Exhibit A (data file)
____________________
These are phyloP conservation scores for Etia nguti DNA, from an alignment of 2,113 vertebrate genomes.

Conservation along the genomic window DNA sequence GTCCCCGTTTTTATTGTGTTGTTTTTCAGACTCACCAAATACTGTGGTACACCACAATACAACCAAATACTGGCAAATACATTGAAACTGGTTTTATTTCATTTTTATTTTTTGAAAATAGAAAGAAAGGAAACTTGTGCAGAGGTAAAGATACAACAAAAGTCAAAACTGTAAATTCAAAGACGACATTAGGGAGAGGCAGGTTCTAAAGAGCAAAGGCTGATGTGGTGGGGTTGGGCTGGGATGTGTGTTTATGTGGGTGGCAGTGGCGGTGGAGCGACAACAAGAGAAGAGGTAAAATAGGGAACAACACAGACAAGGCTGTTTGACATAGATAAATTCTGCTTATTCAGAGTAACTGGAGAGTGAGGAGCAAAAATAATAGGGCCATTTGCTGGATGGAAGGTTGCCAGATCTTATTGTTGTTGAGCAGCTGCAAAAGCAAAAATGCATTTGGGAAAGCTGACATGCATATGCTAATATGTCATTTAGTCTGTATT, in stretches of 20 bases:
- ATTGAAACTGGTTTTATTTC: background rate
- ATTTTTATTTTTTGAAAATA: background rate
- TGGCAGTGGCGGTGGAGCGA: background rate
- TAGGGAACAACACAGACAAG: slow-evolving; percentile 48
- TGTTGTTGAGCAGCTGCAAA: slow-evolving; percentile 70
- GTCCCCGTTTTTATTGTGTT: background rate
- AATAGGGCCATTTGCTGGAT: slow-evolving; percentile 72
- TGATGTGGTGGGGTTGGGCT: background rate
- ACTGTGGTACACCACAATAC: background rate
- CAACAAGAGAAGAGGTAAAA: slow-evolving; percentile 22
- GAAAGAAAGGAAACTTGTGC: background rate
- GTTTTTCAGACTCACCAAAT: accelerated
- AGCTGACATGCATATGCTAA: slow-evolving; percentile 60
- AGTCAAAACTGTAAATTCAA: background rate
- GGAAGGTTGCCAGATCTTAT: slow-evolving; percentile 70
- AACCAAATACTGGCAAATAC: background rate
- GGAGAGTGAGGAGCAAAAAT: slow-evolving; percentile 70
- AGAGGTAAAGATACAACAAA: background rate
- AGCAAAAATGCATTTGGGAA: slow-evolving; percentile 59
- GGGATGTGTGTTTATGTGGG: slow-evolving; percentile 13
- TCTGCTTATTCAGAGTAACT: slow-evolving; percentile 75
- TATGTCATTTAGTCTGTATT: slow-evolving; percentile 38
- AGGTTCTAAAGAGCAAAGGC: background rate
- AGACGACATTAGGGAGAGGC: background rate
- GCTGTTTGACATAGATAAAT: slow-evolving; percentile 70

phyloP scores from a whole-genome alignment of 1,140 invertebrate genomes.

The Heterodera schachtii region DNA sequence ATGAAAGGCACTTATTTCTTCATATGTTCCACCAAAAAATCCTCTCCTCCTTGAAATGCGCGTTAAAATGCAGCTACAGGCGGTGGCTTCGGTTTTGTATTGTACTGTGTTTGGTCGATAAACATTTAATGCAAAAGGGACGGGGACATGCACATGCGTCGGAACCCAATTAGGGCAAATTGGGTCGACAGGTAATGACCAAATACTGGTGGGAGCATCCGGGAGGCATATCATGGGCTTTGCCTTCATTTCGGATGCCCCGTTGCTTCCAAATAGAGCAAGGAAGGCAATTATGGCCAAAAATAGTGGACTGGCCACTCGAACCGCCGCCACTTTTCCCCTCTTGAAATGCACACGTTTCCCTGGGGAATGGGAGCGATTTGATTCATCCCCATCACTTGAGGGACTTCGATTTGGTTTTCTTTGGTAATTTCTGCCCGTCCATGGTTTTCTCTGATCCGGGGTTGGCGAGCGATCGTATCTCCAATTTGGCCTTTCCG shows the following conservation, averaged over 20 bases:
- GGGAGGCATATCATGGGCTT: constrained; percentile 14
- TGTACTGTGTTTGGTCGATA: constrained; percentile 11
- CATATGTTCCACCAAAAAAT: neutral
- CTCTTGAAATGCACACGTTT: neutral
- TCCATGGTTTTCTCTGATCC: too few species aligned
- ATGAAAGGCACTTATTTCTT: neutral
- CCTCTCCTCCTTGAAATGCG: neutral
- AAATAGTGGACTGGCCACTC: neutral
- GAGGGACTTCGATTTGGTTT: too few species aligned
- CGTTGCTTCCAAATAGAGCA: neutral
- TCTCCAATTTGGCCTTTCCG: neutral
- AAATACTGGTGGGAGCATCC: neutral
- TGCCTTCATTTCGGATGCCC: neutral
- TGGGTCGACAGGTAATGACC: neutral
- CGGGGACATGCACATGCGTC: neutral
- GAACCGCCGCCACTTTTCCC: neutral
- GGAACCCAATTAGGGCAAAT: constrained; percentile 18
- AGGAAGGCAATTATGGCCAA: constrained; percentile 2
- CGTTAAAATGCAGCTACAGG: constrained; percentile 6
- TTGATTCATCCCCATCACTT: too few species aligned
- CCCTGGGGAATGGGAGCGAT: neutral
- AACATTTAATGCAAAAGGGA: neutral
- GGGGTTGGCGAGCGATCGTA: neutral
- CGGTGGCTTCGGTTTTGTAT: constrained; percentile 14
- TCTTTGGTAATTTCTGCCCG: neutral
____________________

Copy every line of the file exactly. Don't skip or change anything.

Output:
These are phyloP conservation scores for Etia nguti DNA, from an alignment of 2,113 vertebrate genomes.

Conservation along the genomic window DNA sequence GTCCCCGTTTTTATTGTGTTGTTTTTCAGACTCACCAAATACTGTGGTACACCACAATACAACCAAATACTGGCAAATACATTGAAACTGGTTTTATTTCATTTTTATTTTTTGAAAATAGAAAGAAAGGAAACTTGTGCAGAGGTAAAGATACAACAAAAGTCAAAACTGTAAATTCAAAGACGACATTAGGGAGAGGCAGGTTCTAAAGAGCAAAGGCTGATGTGGTGGGGTTGGGCTGGGATGTGTGTTTATGTGGGTGGCAGTGGCGGTGGAGCGACAACAAGAGAAGAGGTAAAATAGGGAACAACACAGACAAGGCTGTTTGACATAGATAAATTCTGCTTATTCAGAGTAACTGGAGAGTGAGGAGCAAAAATAATAGGGCCATTTGCTGGATGGAAGGTTGCCAGATCTTATTGTTGTTGAGCAGCTGCAAAAGCAAAAATGCATTTGGGAAAGCTGACATGCATATGCTAATATGTCATTTAGTCTGTATT, in stretches of 20 bases:
- ATTGAAACTGGTTTTATTTC: background rate
- ATTTTTATTTTTTGAAAATA: background rate
- TGGCAGTGGCGGTGGAGCGA: background rate
- TAGGGAACAACACAGACAAG: slow-evolving; percentile 48
- TGTTGTTGAGCAGCTGCAAA: slow-evolving; percentile 70
- GTCCCCGTTTTTATTGTGTT: background rate
- AATAGGGCCATTTGCTGGAT: slow-evolving; percentile 72
- TGATGTGGTGGGGTTGGGCT: background rate
- ACTGTGGTACACCACAATAC: background rate
- CAACAAGAGAAGAGGTAAAA: slow-evolving; percentile 22
- GAAAGAAAGGAAACTTGTGC: background rate
- GTTTTTCAGACTCACCAAAT: accelerated
- AGCTGACATGCATATGCTAA: slow-evolving; percentile 60
- AGTCAAAACTGTAAATTCAA: background rate
- GGAAGGTTGCCAGATCTTAT: slow-evolving; percentile 70
- AACCAAATACTGGCAAATAC: background rate
- GGAGAGTGAGGAGCAAAAAT: slow-evolving; percentile 70
- AGAGGTAAAGATACAACAAA: background rate
- AGCAAAAATGCATTTGGGAA: slow-evolving; percentile 59
- GGGATGTGTGTTTATGTGGG: slow-evolving; percentile 13
- TCTGCTTATTCAGAGTAACT: slow-evolving; percentile 75
- TATGTCATTTAGTCTGTATT: slow-evolving; percentile 38
- AGGTTCTAAAGAGCAAAGGC: background rate
- AGACGACATTAGGGAGAGGC: background rate
- GCTGTTTGACATAGATAAAT: slow-evolving; percentile 70

phyloP scores from a whole-genome alignment of 1,140 invertebrate genomes.

The Heterodera schachtii region DNA sequence ATGAAAGGCACTTATTTCTTCATATGTTCCACCAAAAAATCCTCTCCTCCTTGAAATGCGCGTTAAAATGCAGCTACAGGCGGTGGCTTCGGTTTTGTATTGTACTGTGTTTGGTCGATAAACATTTAATGCAAAAGGGACGGGGACATGCACATGCGTCGGAACCCAATTAGGGCAAATTGGGTCGACAGGTAATGACCAAATACTGGTGGGAGCATCCGGGAGGCATATCATGGGCTTTGCCTTCATTTCGGATGCCCCGTTGCTTCCAAATAGAGCAAGGAAGGCAATTATGGCCAAAAATAGTGGACTGGCCACTCGAACCGCCGCCACTTTTCCCCTCTTGAAATGCACACGTTTCCCTGGGGAATGGGAGCGATTTGATTCATCCCCATCACTTGAGGGACTTCGATTTGGTTTTCTTTGGTAATTTCTGCCCGTCCATGGTTTTCTCTGATCCGGGGTTGGCGAGCGATCGTATCTCCAATTTGGCCTTTCCG shows the following conservation, averaged over 20 bases:
- GGGAGGCATATCATGGGCTT: constrained; percentile 14
- TGTACTGTGTTTGGTCGATA: constrained; percentile 11
- CATATGTTCCACCAAAAAAT: neutral
- CTCTTGAAATGCACACGTTT: neutral
- TCCATGGTTTTCTCTGATCC: too few species aligned
- ATGAAAGGCACTTATTTCTT: neutral
- CCTCTCCTCCTTGAAATGCG: neutral
- AAATAGTGGACTGGCCACTC: neutral
- GAGGGACTTCGATTTGGTTT: too few species aligned
- CGTTGCTTCCAAATAGAGCA: neutral
- TCTCCAATTTGGCCTTTCCG: neutral
- AAATACTGGTGGGAGCATCC: neutral
- TGCCTTCATTTCGGATGCCC: neutral
- TGGGTCGACAGGTAATGACC: neutral
- CGGGGACATGCACATGCGTC: neutral
- GAACCGCCGCCACTTTTCCC: neutral
- GGAACCCAATTAGGGCAAAT: constrained; percentile 18
- AGGAAGGCAATTATGGCCAA: constrained; percentile 2
- CGTTAAAATGCAGCTACAGG: constrained; percentile 6
- TTGATTCATCCCCATCACTT: too few species aligned
- CCCTGGGGAATGGGAGCGAT: neutral
- AACATTTAATGCAAAAGGGA: neutral
- GGGGTTGGCGAGCGATCGTA: neutral
- CGGTGGCTTCGGTTTTGTAT: constrained; percentile 14
- TCTTTGGTAATTTCTGCCCG: neutral